Erik Arneson, a spokesman for Senator Pileggi, said the Senate was considering various amendments to the law, but that there was no timetable for action on any proposed changes.
“It is always good and proper to review open records law as situations arise, and this is clearly one of those situations,” Arneson said.
Penn State Officials, Including Paterno, Could Face Civil Lawsuits
By BILL PENNINGTON November 11, 2011
STATE COLLEGE, Pa. — It may take years, but Penn State, its administrators and possibly even the former coach Joe Paterno could be the targets of civil lawsuits seeking extensive monetary damages once the criminal case against a former assistant coach is concluded, trial lawyers with experience in similar cases said Friday.
“People say there might eventually be 20 victims identified in this case, but who knows if the number might not be 200?” said Michael Dowd, a New York lawyer who has represented hundreds of child abuse clients. “The damages sought could total $100 million.”
Other lawyers with experience in civil lawsuits agreed that Penn State was vulnerable because it appeared to have had warnings that the former defensive coordinator Jerry Sandusky was suspected of preying on children and did not meaningfully act to prevent it.
“The damage to the victims is so profound — pain, suffering and perhaps lifetime injuries — that juries usually are unbridled as to how to calculate the damages,” said Harold Goodman, a Philadelphia lawyer who has represented multiple clients in similar cases. “The damages are likely to be immense.”
There were, however, law experts who saw obstacles to civil cases against the university and its employees.
“It’s a huge uphill battle to collect from the state,” said Saul Levmore, a professor and former dean at the University of Chicago Law School. “Plaintiff lawyers love to jump up and down about $100 million settlements, but there are a lot of hurdles in the way to that.”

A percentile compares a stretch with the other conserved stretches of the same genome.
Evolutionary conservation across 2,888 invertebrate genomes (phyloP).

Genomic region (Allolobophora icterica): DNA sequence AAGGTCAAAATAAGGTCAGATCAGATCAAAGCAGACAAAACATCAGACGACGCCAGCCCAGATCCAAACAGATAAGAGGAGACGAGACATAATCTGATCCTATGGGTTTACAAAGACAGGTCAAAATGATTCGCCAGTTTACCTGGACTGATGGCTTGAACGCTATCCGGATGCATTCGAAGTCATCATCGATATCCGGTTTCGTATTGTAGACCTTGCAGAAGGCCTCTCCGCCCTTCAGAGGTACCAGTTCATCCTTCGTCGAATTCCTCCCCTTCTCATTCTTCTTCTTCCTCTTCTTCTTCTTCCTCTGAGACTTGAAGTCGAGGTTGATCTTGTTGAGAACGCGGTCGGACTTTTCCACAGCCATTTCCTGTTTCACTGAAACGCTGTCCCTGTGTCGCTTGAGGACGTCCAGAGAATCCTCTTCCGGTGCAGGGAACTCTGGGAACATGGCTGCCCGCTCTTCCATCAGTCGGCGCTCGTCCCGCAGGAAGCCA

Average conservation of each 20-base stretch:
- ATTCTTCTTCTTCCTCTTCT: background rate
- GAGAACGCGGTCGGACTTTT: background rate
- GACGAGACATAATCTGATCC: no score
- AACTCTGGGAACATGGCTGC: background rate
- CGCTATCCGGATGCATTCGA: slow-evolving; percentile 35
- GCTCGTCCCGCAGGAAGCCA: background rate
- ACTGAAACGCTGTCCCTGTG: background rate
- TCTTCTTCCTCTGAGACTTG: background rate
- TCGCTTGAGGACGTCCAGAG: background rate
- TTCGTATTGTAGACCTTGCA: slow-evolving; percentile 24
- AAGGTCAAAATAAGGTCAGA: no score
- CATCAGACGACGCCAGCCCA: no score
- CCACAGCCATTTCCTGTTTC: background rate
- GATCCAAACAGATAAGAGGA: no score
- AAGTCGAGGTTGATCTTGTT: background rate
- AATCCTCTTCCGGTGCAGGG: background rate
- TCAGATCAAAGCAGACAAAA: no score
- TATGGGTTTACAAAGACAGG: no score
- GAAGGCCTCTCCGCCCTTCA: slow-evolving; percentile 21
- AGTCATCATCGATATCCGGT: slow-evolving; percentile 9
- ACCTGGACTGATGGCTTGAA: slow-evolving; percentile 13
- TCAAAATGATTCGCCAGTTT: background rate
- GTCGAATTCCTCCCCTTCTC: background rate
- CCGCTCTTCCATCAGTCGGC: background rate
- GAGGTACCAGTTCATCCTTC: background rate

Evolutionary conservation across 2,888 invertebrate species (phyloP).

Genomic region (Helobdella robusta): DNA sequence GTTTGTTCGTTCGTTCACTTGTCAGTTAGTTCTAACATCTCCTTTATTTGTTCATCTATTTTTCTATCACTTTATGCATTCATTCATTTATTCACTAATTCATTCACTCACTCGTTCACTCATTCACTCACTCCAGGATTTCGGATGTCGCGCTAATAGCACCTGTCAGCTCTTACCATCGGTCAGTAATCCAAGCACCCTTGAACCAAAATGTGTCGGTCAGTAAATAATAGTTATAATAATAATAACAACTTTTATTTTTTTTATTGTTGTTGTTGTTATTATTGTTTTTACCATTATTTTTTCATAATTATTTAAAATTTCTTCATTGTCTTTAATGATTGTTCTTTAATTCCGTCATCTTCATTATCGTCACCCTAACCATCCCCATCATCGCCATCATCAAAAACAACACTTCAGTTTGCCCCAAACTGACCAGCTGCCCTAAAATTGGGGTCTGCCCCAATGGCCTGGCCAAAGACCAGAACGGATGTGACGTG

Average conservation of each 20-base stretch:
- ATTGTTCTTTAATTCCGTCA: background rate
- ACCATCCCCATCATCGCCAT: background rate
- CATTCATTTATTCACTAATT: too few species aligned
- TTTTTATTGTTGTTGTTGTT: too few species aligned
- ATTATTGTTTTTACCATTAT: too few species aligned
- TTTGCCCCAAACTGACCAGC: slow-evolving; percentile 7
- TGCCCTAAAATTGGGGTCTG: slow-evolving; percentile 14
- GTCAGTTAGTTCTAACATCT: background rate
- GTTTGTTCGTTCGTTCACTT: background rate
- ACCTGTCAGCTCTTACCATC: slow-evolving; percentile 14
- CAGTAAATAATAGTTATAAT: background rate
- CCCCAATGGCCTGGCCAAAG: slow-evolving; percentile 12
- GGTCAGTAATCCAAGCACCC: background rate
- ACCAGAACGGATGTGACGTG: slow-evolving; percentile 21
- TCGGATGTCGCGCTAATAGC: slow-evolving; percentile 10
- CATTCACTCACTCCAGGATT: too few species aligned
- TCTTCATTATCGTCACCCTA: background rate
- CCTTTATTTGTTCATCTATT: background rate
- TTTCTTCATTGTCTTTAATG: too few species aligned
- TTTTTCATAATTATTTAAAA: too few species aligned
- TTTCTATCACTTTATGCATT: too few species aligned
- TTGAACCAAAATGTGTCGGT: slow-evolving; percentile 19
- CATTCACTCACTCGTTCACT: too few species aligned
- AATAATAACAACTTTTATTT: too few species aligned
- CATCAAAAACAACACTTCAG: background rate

Doriane Coleman, a professor at the Duke University School of Law, said that unlike the Catholic Church, which was the target of previous child abuse lawsuits, Penn State is a state institution and thereby should be protected by a doctrine known as sovereign immunity, which in essence protects state entities — and possibly state employees acting in the normal course of their jobs — from tort claims.
“I see this as very difficult to overcome,” Coleman said.
Generally, civil proceedings begin only after the criminal case has reached its conclusion. Current Pennsylvania statute of limitations restrictions allow a victim of child abuse to file a civil claim until the victim is 30 years old, although that law was amended in 2002 when the age limit was 20. It does not appear that the change will affect any of the victims recently identified in the Sandusky grand jury investigation. But if there are additional victims who come forward, the age limit could keep them from being eligible to file civil claims depending on their ages and the years that the assaults occurred.
Sandusky has been charged with sexually abusing eight boys over a 15-year span, including at least one in the football complex locker room. Two top Penn State officials — Tim Curley, the athletic director, and Gary Schultz, the senior vice president for finance and business — have been charged with perjury and failing to report to the authorities what they knew of the allegations. Neither Paterno nor Graham B. Spanier, who was removed Wednesday as university president, was charged in the case, although questions have been raised about whether they did as much as they could to stop Sandusky.